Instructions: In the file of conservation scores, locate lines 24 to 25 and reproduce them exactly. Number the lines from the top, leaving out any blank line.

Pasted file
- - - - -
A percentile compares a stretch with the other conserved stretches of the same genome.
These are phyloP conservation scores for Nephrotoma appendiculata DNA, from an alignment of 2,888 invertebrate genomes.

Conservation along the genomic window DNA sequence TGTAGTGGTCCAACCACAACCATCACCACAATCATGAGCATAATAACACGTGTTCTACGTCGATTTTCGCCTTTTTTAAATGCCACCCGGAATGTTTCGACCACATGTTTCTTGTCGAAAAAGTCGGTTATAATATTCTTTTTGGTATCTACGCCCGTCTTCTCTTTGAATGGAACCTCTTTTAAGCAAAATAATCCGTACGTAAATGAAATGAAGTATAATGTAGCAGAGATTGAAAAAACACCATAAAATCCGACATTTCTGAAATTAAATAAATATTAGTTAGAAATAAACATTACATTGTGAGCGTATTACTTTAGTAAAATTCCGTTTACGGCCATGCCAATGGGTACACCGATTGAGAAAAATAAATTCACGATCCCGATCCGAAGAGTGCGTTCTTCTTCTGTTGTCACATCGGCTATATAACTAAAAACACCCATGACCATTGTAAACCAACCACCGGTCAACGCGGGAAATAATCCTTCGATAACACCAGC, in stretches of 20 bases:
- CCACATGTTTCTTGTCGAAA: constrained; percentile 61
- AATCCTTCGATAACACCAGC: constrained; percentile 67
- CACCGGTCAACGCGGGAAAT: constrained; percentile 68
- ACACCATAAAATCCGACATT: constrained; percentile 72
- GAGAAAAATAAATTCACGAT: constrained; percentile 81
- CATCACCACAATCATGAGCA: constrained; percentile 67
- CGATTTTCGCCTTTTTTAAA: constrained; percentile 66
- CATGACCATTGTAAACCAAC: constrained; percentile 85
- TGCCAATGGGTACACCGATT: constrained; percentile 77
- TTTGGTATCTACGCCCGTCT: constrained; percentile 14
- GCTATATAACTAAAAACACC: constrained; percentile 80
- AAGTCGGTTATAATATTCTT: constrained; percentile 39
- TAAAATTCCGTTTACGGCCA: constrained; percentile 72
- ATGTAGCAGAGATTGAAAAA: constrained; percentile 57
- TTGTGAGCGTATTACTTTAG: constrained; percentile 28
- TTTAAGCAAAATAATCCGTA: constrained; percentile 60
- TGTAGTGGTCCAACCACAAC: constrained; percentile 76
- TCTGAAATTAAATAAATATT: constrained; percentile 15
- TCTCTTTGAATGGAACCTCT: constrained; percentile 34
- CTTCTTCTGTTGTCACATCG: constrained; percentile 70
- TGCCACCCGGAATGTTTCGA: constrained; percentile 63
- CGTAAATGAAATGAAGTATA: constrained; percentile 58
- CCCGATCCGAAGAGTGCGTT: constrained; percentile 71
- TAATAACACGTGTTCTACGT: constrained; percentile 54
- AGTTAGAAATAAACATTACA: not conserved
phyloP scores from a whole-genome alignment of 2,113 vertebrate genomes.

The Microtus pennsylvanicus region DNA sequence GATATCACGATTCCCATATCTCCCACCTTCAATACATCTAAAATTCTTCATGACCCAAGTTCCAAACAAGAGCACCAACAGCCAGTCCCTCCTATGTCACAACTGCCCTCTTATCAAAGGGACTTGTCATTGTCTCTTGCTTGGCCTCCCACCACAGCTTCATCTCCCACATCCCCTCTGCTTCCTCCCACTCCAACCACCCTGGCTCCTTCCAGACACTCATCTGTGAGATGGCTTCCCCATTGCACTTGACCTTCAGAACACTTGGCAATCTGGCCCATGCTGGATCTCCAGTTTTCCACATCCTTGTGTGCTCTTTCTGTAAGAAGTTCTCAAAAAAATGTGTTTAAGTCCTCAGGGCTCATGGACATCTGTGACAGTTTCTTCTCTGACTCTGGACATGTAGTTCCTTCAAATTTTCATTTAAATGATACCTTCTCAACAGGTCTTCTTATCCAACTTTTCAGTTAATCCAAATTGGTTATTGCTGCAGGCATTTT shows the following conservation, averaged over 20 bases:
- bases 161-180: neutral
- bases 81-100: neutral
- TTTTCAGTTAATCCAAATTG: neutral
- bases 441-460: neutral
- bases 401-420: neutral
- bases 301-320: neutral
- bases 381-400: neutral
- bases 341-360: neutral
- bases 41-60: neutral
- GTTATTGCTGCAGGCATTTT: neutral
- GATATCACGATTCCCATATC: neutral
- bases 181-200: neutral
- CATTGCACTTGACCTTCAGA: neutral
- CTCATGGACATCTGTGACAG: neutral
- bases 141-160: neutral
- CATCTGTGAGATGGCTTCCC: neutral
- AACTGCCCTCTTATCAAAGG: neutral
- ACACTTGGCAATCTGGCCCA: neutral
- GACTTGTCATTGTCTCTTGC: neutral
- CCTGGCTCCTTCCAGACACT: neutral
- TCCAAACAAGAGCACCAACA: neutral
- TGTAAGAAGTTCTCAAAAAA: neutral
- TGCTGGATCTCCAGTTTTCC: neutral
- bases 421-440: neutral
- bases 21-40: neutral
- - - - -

- TGCCACCCGGAATGTTTCGA: constrained; percentile 63
- CGTAAATGAAATGAAGTATA: constrained; percentile 58